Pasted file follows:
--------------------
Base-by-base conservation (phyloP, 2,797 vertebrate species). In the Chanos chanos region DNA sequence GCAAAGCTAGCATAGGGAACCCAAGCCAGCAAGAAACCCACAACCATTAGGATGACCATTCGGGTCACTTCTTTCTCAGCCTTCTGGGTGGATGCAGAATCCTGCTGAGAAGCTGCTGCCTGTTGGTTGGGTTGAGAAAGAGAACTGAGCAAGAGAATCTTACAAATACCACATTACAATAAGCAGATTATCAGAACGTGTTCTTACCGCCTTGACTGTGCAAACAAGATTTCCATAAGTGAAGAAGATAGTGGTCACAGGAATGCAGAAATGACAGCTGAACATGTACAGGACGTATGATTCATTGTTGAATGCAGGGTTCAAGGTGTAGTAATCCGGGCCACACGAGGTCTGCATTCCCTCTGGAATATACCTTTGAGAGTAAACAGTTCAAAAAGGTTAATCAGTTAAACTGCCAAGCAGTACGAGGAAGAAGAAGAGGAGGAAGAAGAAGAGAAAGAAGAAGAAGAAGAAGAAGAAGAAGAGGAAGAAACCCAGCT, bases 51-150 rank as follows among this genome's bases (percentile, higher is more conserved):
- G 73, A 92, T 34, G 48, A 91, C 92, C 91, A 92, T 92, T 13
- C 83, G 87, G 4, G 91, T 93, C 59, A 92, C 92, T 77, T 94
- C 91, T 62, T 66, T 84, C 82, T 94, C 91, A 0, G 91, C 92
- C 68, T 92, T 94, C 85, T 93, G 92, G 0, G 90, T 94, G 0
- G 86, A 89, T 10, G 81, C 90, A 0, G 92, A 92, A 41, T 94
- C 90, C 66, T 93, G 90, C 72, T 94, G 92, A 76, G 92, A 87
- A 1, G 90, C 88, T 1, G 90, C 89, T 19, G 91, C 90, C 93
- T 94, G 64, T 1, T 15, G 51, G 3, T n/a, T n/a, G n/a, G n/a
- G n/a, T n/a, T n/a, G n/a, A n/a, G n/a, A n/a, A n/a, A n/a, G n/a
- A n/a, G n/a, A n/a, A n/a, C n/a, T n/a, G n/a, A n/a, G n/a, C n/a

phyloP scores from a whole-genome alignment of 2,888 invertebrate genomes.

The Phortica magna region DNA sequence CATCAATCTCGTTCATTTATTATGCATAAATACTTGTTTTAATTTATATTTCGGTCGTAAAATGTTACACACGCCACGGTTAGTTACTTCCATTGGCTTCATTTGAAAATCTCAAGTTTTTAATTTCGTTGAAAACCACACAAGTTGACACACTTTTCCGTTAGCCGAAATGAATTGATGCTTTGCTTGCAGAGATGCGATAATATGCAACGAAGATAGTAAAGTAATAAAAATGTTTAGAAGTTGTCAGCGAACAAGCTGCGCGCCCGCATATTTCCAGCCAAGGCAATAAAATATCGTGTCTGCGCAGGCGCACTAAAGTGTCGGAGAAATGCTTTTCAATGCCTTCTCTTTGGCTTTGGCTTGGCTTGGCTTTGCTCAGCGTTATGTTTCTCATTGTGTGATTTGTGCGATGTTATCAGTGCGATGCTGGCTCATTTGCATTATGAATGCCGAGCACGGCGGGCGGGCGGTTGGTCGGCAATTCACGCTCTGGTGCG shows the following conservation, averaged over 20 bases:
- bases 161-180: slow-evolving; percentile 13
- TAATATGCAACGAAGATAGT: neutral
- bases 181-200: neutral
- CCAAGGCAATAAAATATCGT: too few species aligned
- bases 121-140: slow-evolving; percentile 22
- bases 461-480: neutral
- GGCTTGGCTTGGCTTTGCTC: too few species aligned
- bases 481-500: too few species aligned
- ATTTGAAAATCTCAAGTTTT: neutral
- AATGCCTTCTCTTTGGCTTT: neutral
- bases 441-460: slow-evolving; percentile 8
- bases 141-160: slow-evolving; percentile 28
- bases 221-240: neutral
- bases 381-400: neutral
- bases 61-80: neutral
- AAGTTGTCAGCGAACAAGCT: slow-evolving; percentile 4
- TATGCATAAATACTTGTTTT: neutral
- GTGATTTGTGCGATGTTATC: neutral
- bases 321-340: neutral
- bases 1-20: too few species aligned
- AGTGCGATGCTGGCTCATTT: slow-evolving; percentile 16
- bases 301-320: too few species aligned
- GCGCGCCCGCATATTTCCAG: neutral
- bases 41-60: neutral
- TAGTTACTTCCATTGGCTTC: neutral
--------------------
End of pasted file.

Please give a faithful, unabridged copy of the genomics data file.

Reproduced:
Base-by-base conservation (phyloP, 2,797 vertebrate species). In the Chanos chanos region DNA sequence GCAAAGCTAGCATAGGGAACCCAAGCCAGCAAGAAACCCACAACCATTAGGATGACCATTCGGGTCACTTCTTTCTCAGCCTTCTGGGTGGATGCAGAATCCTGCTGAGAAGCTGCTGCCTGTTGGTTGGGTTGAGAAAGAGAACTGAGCAAGAGAATCTTACAAATACCACATTACAATAAGCAGATTATCAGAACGTGTTCTTACCGCCTTGACTGTGCAAACAAGATTTCCATAAGTGAAGAAGATAGTGGTCACAGGAATGCAGAAATGACAGCTGAACATGTACAGGACGTATGATTCATTGTTGAATGCAGGGTTCAAGGTGTAGTAATCCGGGCCACACGAGGTCTGCATTCCCTCTGGAATATACCTTTGAGAGTAAACAGTTCAAAAAGGTTAATCAGTTAAACTGCCAAGCAGTACGAGGAAGAAGAAGAGGAGGAAGAAGAAGAGAAAGAAGAAGAAGAAGAAGAAGAAGAAGAGGAAGAAACCCAGCT, bases 51-150 rank as follows among this genome's bases (percentile, higher is more conserved):
- G 73, A 92, T 34, G 48, A 91, C 92, C 91, A 92, T 92, T 13
- C 83, G 87, G 4, G 91, T 93, C 59, A 92, C 92, T 77, T 94
- C 91, T 62, T 66, T 84, C 82, T 94, C 91, A 0, G 91, C 92
- C 68, T 92, T 94, C 85, T 93, G 92, G 0, G 90, T 94, G 0
- G 86, A 89, T 10, G 81, C 90, A 0, G 92, A 92, A 41, T 94
- C 90, C 66, T 93, G 90, C 72, T 94, G 92, A 76, G 92, A 87
- A 1, G 90, C 88, T 1, G 90, C 89, T 19, G 91, C 90, C 93
- T 94, G 64, T 1, T 15, G 51, G 3, T n/a, T n/a, G n/a, G n/a
- G n/a, T n/a, T n/a, G n/a, A n/a, G n/a, A n/a, A n/a, A n/a, G n/a
- A n/a, G n/a, A n/a, A n/a, C n/a, T n/a, G n/a, A n/a, G n/a, C n/a

phyloP scores from a whole-genome alignment of 2,888 invertebrate genomes.

The Phortica magna region DNA sequence CATCAATCTCGTTCATTTATTATGCATAAATACTTGTTTTAATTTATATTTCGGTCGTAAAATGTTACACACGCCACGGTTAGTTACTTCCATTGGCTTCATTTGAAAATCTCAAGTTTTTAATTTCGTTGAAAACCACACAAGTTGACACACTTTTCCGTTAGCCGAAATGAATTGATGCTTTGCTTGCAGAGATGCGATAATATGCAACGAAGATAGTAAAGTAATAAAAATGTTTAGAAGTTGTCAGCGAACAAGCTGCGCGCCCGCATATTTCCAGCCAAGGCAATAAAATATCGTGTCTGCGCAGGCGCACTAAAGTGTCGGAGAAATGCTTTTCAATGCCTTCTCTTTGGCTTTGGCTTGGCTTGGCTTTGCTCAGCGTTATGTTTCTCATTGTGTGATTTGTGCGATGTTATCAGTGCGATGCTGGCTCATTTGCATTATGAATGCCGAGCACGGCGGGCGGGCGGTTGGTCGGCAATTCACGCTCTGGTGCG shows the following conservation, averaged over 20 bases:
- bases 161-180: slow-evolving; percentile 13
- TAATATGCAACGAAGATAGT: neutral
- bases 181-200: neutral
- CCAAGGCAATAAAATATCGT: too few species aligned
- bases 121-140: slow-evolving; percentile 22
- bases 461-480: neutral
- GGCTTGGCTTGGCTTTGCTC: too few species aligned
- bases 481-500: too few species aligned
- ATTTGAAAATCTCAAGTTTT: neutral
- AATGCCTTCTCTTTGGCTTT: neutral
- bases 441-460: slow-evolving; percentile 8
- bases 141-160: slow-evolving; percentile 28
- bases 221-240: neutral
- bases 381-400: neutral
- bases 61-80: neutral
- AAGTTGTCAGCGAACAAGCT: slow-evolving; percentile 4
- TATGCATAAATACTTGTTTT: neutral
- GTGATTTGTGCGATGTTATC: neutral
- bases 321-340: neutral
- bases 1-20: too few species aligned
- AGTGCGATGCTGGCTCATTT: slow-evolving; percentile 16
- bases 301-320: too few species aligned
- GCGCGCCCGCATATTTCCAG: neutral
- bases 41-60: neutral
- TAGTTACTTCCATTGGCTTC: neutral